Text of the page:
BBC must rebuild trust following tax arrangements with presenters, MPs say
The BBC has to “rebuild trust” following the “misery” caused to TV and radio presenters over its use of personal service companies, MPs have said.
The broadcaster has faced controversy over its arrangements with its freelancers, including its presenters.
Some have accused the BBC of forcing them to set up special tax vehicles to allow the corporation to avoid paying millions in national insurance contributions.
Many have been pursued by HMRC for unpaid tax bills, some running into thousands of pounds.
The House of Commons Committee of Public Accounts has now said the situation “risked bringing the BBC into disrepute”.
Its report said “the BBC’s mishandling of its use of personal service companies has caused misery and hardship for those affected…”
“Its approach has been muddled and chaotic, and its communication with those affected has been unacceptably poor,” the committee said.
The BBC has apologised to those affected but its attempt to reach a settlement with HMRC for outstanding tax claims “is taking longer than expected”, it added.
“We cautiously welcome the BBC’s commitment to helping those affected, but admitting responsibility after the event is not sufficient without taking effective steps to resolve the situation.”
Committee chairwoman Meg Hillier said the “lack of clear accountability at senior level for the BBC’s policy on PSCs” was “particularly troubling”.
And she said: “Apologising is not enough. The BBC has committed to helping those affected.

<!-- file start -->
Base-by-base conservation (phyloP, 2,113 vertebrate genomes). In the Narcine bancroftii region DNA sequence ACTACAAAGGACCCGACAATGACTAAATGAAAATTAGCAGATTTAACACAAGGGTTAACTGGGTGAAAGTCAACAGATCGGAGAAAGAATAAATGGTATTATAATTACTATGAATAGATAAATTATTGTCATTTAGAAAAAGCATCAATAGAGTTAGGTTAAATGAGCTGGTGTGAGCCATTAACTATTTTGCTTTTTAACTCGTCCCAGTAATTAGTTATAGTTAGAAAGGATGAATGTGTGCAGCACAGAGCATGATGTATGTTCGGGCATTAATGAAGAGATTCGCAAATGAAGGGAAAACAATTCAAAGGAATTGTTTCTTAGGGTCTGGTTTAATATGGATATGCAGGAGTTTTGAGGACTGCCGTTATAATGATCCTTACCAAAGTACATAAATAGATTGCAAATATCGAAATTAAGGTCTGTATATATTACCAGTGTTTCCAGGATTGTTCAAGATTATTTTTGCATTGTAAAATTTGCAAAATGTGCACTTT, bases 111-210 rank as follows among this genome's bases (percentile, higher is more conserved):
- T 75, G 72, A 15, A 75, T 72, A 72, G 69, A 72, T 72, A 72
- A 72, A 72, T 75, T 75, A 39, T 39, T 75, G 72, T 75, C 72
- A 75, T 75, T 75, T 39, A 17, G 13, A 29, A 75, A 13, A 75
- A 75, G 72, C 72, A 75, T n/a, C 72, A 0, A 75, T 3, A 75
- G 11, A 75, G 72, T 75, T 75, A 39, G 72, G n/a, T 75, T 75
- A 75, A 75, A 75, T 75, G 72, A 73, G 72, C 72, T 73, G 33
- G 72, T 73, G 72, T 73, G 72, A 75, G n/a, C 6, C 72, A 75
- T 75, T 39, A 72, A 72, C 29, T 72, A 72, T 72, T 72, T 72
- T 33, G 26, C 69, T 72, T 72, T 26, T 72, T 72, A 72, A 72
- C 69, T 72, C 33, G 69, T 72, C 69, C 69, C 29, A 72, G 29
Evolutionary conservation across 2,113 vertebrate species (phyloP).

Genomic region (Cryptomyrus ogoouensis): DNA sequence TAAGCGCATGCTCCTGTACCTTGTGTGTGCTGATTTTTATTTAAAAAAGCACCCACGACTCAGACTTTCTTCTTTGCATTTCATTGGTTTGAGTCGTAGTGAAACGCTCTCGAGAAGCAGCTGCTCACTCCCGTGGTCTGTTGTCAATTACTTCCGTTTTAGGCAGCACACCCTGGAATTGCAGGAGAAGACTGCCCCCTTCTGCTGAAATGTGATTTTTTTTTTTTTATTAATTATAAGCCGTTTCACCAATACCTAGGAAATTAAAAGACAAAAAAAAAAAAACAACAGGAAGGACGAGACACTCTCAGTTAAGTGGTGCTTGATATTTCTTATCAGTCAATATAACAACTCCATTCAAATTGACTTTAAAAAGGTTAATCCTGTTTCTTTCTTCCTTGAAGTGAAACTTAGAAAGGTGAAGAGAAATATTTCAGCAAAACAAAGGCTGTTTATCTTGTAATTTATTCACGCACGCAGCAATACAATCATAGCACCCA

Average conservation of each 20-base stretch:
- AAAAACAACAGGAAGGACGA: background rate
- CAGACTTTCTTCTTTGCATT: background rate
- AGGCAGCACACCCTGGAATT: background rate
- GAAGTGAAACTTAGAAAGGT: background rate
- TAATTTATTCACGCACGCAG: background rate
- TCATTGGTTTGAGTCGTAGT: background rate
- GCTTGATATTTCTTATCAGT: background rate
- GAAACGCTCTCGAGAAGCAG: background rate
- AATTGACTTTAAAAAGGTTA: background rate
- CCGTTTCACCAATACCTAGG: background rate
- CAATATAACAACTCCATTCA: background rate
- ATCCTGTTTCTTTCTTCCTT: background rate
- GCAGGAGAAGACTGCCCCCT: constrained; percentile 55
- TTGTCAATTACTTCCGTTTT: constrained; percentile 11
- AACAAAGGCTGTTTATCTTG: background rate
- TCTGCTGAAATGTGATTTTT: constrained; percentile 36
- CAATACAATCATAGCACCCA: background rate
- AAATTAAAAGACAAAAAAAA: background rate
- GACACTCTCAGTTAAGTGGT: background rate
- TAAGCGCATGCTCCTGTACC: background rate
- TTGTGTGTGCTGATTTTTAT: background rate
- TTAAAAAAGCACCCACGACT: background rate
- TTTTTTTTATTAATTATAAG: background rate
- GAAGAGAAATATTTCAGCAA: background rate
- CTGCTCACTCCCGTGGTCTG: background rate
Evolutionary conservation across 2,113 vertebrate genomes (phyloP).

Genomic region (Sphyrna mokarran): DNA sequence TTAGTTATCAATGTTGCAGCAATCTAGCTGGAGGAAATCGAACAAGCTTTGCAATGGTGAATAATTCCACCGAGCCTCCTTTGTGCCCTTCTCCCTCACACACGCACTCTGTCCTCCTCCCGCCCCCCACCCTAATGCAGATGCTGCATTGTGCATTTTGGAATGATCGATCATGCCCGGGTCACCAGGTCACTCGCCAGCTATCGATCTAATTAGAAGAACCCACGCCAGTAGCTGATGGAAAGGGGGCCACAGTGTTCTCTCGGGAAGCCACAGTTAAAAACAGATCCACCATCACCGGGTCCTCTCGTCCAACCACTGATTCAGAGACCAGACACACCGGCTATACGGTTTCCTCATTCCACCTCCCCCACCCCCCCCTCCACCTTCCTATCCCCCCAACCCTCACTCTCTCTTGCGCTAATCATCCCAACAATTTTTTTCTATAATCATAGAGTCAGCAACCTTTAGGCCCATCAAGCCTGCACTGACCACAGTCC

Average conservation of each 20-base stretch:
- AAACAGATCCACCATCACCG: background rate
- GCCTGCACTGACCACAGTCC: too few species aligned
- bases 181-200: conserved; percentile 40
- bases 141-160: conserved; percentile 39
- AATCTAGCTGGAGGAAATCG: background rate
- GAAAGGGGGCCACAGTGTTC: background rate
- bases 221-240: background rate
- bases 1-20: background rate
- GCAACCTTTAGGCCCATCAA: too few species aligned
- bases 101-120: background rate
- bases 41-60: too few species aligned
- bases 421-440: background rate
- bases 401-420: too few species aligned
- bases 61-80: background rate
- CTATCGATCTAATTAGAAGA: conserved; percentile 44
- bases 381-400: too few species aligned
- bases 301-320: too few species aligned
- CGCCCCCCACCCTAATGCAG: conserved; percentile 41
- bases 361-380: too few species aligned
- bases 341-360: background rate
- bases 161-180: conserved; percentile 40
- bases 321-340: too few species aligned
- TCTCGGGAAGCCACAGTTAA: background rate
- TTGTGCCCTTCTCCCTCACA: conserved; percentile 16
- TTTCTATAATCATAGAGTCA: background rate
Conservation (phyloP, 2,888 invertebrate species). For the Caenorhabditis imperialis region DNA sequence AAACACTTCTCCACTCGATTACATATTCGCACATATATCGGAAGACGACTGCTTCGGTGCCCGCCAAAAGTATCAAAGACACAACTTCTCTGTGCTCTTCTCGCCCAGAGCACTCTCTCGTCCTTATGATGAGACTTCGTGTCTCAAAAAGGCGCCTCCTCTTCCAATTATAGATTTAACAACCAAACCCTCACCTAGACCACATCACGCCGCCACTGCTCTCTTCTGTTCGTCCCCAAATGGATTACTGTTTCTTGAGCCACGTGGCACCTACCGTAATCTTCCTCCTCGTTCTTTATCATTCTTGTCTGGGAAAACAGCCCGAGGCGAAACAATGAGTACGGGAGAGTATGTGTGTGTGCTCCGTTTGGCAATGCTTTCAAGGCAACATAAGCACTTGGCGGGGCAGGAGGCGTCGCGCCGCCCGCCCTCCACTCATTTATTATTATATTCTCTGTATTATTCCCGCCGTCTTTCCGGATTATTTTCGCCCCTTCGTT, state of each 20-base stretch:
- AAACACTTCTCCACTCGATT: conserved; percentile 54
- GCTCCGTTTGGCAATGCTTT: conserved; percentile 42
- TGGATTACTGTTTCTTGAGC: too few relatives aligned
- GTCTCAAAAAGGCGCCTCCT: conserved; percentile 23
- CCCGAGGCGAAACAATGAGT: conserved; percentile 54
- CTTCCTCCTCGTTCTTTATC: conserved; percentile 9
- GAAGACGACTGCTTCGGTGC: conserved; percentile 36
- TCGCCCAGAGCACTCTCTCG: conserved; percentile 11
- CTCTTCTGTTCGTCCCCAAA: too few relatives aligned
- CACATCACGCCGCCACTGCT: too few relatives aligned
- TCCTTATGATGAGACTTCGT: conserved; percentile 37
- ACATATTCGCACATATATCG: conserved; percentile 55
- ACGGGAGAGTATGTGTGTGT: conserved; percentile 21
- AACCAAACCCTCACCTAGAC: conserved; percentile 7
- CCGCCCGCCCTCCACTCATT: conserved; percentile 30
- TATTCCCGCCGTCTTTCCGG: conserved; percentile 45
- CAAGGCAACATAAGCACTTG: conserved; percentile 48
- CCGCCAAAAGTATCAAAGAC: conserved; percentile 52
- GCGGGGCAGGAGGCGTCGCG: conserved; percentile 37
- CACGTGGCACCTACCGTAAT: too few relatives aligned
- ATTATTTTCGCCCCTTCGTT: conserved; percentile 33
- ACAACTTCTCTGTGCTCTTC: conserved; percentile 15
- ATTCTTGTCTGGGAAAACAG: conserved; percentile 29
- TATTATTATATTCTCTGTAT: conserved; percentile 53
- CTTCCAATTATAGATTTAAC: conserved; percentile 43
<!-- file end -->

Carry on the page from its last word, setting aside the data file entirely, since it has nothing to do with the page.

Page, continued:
“We expect to see evidence both that it has done so and that it is taking meaningful action to prevent such distressing problems arising in future.”
She said: “The BBC has serious work to do if it is to rebuild trust following what was a damagingly incoherent approach to hiring freelancers.”
Last year, the Rev Richard Coles hit out at the BBC over its tax arrangements.
The former Strictly Come Dancing star, who co-hosts BBC Radio 4 show Saturday Live, said that “forming PSCs (personal service companies) was forced upon us by the BBC, which must take responsibility for that.”
Writing in The Guardian, he said that he and his fellow BBC stars were not “lavishly paid luvvies moaning about having to pay tax” and he called on the broadcaster to be “fair”.
And Kirsty Lang, a presenter on Radio 4’s Front Row, said she gave up a staff post when asked by the BBC to form a PSC, despite fears about losing rights to sick pay.
The committee said it was “shocked” that the BBC was “unable to confirm whether its early PSC policy was discussed at an appropriately senior level”.
And it added: “We find it unacceptable that the BBC did not fully explain to individuals the impact its PSCs policy would have on them.”
A BBC spokeswoman said: “The BBC has introduced a much simpler set of contracting arrangements to give more clarity and certainty.
“Everyone in the media industry agrees that the roll-out of the new employment test introduced by HMRC was rushed and problematic.
“We welcome the committee highlighting that the wider public sector has also struggled with this test, having been given considerably less time to implement than the private sector. Assessing an individual’s employment status is often complex, as the report also acknowledges.
“We fully understand and regret the stress this has caused presenters, we are supporting them and we recently set out how we will calculate our contribution to any historic outstanding amounts sought by HMRC to help resolve the matter as soon as possible.”